It is vital for the immune system to kick into gear when the body is under attack, for instance by a pathogenic virus. However, problems can arise if the immune system is overstimulated.
25 researchers from Aarhus University (AU) have examined this very scenario in a scientific report, recently published together with colleagues from Norway, the USA, France and Japan in the prestigious scientific journal Nature Immunology.
The project, which is funded by the Lundbeck Foundation, the Danish Council for Independent Research and the EU, among others, involves considerable detective work by the researchers, who have combed through large volumes of evidence in the hope of unveiling a real villain. And according to Professor Søren Riis Paludan from AU, who headed the project, it worked:
‘We now have an understanding of a biochemical signalling pathway which, in humans, is certainly involved in a number of diseases when it is overactivated. One of these diseases is lupus, a chronic inflammation of the connective tissue.’
However, overactivation of STING, as the signalling pathway is called, may well be the cause of a good deal more misery. Professor Paludan explains:
‘Numerous animal trials indicate that STING could also be involved in the formation of blood clots as well as development of some of the neurodegenerative diseases, primarily Parkinson’s.’
It remains unclear whether this is the case when people develop these diseases – but this is something the 25 Aarhus researchers will now investigate more closely.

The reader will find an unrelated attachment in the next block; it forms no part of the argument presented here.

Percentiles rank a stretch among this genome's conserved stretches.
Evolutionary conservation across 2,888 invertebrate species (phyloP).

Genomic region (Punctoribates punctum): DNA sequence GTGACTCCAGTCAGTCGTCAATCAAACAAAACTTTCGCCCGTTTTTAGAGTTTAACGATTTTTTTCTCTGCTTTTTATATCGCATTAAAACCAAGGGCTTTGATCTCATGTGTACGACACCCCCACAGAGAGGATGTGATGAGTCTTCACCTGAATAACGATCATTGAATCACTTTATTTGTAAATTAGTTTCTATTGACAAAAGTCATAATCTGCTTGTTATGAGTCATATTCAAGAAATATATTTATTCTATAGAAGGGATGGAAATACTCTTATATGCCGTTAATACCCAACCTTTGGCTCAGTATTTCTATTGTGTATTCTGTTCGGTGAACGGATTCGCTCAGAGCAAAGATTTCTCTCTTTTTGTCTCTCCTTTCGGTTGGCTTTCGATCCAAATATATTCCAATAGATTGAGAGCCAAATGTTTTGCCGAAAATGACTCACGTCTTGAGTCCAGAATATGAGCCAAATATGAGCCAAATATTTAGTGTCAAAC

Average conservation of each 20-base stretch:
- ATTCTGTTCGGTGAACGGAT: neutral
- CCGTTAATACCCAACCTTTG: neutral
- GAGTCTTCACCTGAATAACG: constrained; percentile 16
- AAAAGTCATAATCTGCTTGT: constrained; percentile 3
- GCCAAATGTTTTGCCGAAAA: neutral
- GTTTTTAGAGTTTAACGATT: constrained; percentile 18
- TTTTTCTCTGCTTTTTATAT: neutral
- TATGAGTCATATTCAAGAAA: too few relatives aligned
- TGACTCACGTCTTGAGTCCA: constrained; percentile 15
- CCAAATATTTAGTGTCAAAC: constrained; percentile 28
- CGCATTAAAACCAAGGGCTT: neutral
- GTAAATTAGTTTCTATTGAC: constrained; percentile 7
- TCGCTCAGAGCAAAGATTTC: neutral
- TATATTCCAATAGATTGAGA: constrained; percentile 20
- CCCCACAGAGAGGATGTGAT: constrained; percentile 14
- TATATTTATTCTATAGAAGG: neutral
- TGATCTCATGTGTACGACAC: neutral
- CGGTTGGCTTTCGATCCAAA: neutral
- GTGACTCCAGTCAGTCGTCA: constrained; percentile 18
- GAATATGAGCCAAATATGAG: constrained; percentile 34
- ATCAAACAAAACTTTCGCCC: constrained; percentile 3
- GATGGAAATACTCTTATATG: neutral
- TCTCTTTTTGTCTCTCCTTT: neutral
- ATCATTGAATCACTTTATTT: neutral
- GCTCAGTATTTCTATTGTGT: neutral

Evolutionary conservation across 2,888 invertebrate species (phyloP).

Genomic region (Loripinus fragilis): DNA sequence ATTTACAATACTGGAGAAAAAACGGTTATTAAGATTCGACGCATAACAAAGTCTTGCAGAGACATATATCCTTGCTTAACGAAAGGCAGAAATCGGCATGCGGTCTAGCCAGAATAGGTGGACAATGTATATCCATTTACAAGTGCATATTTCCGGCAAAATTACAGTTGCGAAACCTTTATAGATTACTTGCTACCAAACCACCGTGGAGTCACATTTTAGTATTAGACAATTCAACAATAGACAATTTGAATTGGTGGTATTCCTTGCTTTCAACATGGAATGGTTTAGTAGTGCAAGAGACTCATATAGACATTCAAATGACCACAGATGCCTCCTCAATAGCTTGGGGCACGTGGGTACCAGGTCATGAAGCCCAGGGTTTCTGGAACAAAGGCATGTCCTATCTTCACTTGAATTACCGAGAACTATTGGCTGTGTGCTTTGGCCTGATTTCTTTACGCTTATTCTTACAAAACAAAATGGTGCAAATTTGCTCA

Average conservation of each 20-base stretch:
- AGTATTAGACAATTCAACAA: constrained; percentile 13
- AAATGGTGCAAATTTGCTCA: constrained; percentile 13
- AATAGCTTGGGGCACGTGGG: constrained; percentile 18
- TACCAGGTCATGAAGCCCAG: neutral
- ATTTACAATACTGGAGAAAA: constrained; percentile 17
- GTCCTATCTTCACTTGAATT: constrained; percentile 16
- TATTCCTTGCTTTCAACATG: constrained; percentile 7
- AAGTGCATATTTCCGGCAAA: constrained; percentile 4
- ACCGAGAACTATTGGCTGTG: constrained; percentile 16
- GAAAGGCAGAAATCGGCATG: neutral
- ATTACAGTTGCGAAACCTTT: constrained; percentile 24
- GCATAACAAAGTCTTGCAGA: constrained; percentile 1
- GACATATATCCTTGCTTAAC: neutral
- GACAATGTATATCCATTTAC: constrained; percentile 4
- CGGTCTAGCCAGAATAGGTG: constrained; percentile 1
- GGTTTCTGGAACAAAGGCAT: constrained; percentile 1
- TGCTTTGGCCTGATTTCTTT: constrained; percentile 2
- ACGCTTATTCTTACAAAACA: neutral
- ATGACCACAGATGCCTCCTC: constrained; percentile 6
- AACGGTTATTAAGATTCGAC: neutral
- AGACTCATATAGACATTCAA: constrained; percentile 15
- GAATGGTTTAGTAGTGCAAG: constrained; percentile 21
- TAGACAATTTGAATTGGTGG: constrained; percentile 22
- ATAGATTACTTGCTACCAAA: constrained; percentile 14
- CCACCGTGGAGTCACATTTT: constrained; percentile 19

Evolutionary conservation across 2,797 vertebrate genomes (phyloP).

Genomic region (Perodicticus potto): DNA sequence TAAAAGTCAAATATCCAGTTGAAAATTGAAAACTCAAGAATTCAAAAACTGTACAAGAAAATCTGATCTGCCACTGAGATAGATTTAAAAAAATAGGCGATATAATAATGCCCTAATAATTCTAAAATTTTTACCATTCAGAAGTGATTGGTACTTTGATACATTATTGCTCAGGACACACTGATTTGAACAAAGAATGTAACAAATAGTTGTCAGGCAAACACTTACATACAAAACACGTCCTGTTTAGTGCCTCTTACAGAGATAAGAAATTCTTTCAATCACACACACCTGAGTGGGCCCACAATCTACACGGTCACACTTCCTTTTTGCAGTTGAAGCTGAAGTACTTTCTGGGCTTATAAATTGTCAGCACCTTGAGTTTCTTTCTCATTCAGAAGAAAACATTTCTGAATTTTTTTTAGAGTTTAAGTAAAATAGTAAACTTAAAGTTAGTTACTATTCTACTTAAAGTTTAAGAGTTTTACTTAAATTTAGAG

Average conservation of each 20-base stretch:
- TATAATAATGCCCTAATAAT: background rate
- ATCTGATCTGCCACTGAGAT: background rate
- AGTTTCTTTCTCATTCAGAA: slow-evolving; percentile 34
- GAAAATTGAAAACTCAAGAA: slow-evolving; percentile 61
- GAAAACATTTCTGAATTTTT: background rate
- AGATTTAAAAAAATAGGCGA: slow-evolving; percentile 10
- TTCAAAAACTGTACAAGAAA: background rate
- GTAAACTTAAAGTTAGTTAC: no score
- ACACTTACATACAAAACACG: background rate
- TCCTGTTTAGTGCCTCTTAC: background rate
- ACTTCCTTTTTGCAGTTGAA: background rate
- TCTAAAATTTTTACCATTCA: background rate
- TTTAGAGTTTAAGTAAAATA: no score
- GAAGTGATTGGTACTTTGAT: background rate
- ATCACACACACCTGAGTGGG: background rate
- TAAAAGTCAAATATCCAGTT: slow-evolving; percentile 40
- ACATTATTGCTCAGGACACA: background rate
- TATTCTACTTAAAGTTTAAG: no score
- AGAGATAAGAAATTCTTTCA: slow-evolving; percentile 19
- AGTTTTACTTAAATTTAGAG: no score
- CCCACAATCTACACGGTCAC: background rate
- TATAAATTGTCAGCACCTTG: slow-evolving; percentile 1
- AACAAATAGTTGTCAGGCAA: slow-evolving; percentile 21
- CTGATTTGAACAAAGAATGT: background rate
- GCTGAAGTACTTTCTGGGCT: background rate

A signal to clear up
But what does STING actually do? To make a long story short, STING’s job as a biochemical signalling pathway is to activate the immune system. Professor Paludan clarifies:
‘If, for some reason or other, some of our cells go astray, STING will make sure that a signal is sent to the immune system to begin immediate clear-up. And the same applies if foreign DNA enters our body, for instance in the form of an infection.’
Professor Paludan explains that the signal is given via a protein, which has been labelled STEEP, and his research group discovered and described this protein:
‘When we were trying to identify how STING actually works, we began by using a variety of investigative techniques to search for previously unknown proteins that interact with this biochemical signalling pathway. And that’s how we found STEEP, the new protein.’
The protein is found in humans and other mammals. However, Professor Paludan explains that it is actually a very well-preserved protein and it has been involved in the evolutionary process for so long that it also occurs in insects.
Professor Paludan believes that in addition to giving us a better understanding of pathogenic processes, for instance in the case of lupus, this new knowledge about STING and STEEP will, in time, be useful when designing novel drugs.